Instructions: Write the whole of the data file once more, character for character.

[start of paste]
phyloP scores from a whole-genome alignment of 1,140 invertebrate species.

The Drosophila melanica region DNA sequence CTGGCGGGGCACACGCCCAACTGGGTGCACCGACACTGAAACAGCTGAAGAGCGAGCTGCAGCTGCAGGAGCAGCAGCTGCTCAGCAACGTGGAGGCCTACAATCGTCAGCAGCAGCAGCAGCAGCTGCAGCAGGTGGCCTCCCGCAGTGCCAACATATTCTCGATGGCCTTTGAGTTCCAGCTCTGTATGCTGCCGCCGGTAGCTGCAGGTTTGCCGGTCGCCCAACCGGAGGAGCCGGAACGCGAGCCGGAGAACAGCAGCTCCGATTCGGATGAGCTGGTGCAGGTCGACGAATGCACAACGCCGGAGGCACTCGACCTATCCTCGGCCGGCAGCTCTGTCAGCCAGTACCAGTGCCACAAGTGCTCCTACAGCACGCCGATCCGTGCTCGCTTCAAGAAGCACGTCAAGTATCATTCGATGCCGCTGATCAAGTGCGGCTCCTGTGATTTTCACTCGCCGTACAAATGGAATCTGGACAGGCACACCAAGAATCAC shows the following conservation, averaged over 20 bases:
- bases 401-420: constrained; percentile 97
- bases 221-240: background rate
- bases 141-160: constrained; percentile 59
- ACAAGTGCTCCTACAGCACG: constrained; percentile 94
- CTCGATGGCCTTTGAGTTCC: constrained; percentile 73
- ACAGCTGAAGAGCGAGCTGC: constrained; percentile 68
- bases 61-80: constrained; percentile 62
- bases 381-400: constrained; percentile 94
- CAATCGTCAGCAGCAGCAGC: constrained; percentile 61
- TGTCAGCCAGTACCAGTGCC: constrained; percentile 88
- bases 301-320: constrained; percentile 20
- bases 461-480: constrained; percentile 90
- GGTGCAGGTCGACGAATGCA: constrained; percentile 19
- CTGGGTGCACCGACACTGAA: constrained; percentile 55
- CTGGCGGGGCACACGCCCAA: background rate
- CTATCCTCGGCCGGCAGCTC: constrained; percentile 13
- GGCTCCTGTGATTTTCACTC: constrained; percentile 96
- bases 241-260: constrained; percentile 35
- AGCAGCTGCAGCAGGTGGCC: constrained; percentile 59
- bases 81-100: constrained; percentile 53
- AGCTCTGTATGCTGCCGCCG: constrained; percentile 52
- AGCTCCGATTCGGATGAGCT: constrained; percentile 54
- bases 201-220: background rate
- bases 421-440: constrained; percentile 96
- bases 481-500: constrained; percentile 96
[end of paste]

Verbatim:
phyloP scores from a whole-genome alignment of 1,140 invertebrate species.

The Drosophila melanica region DNA sequence CTGGCGGGGCACACGCCCAACTGGGTGCACCGACACTGAAACAGCTGAAGAGCGAGCTGCAGCTGCAGGAGCAGCAGCTGCTCAGCAACGTGGAGGCCTACAATCGTCAGCAGCAGCAGCAGCAGCTGCAGCAGGTGGCCTCCCGCAGTGCCAACATATTCTCGATGGCCTTTGAGTTCCAGCTCTGTATGCTGCCGCCGGTAGCTGCAGGTTTGCCGGTCGCCCAACCGGAGGAGCCGGAACGCGAGCCGGAGAACAGCAGCTCCGATTCGGATGAGCTGGTGCAGGTCGACGAATGCACAACGCCGGAGGCACTCGACCTATCCTCGGCCGGCAGCTCTGTCAGCCAGTACCAGTGCCACAAGTGCTCCTACAGCACGCCGATCCGTGCTCGCTTCAAGAAGCACGTCAAGTATCATTCGATGCCGCTGATCAAGTGCGGCTCCTGTGATTTTCACTCGCCGTACAAATGGAATCTGGACAGGCACACCAAGAATCAC shows the following conservation, averaged over 20 bases:
- bases 401-420: constrained; percentile 97
- bases 221-240: background rate
- bases 141-160: constrained; percentile 59
- ACAAGTGCTCCTACAGCACG: constrained; percentile 94
- CTCGATGGCCTTTGAGTTCC: constrained; percentile 73
- ACAGCTGAAGAGCGAGCTGC: constrained; percentile 68
- bases 61-80: constrained; percentile 62
- bases 381-400: constrained; percentile 94
- CAATCGTCAGCAGCAGCAGC: constrained; percentile 61
- TGTCAGCCAGTACCAGTGCC: constrained; percentile 88
- bases 301-320: constrained; percentile 20
- bases 461-480: constrained; percentile 90
- GGTGCAGGTCGACGAATGCA: constrained; percentile 19
- CTGGGTGCACCGACACTGAA: constrained; percentile 55
- CTGGCGGGGCACACGCCCAA: background rate
- CTATCCTCGGCCGGCAGCTC: constrained; percentile 13
- GGCTCCTGTGATTTTCACTC: constrained; percentile 96
- bases 241-260: constrained; percentile 35
- AGCAGCTGCAGCAGGTGGCC: constrained; percentile 59
- bases 81-100: constrained; percentile 53
- AGCTCTGTATGCTGCCGCCG: constrained; percentile 52
- AGCTCCGATTCGGATGAGCT: constrained; percentile 54
- bases 201-220: background rate
- bases 421-440: constrained; percentile 96
- bases 481-500: constrained; percentile 96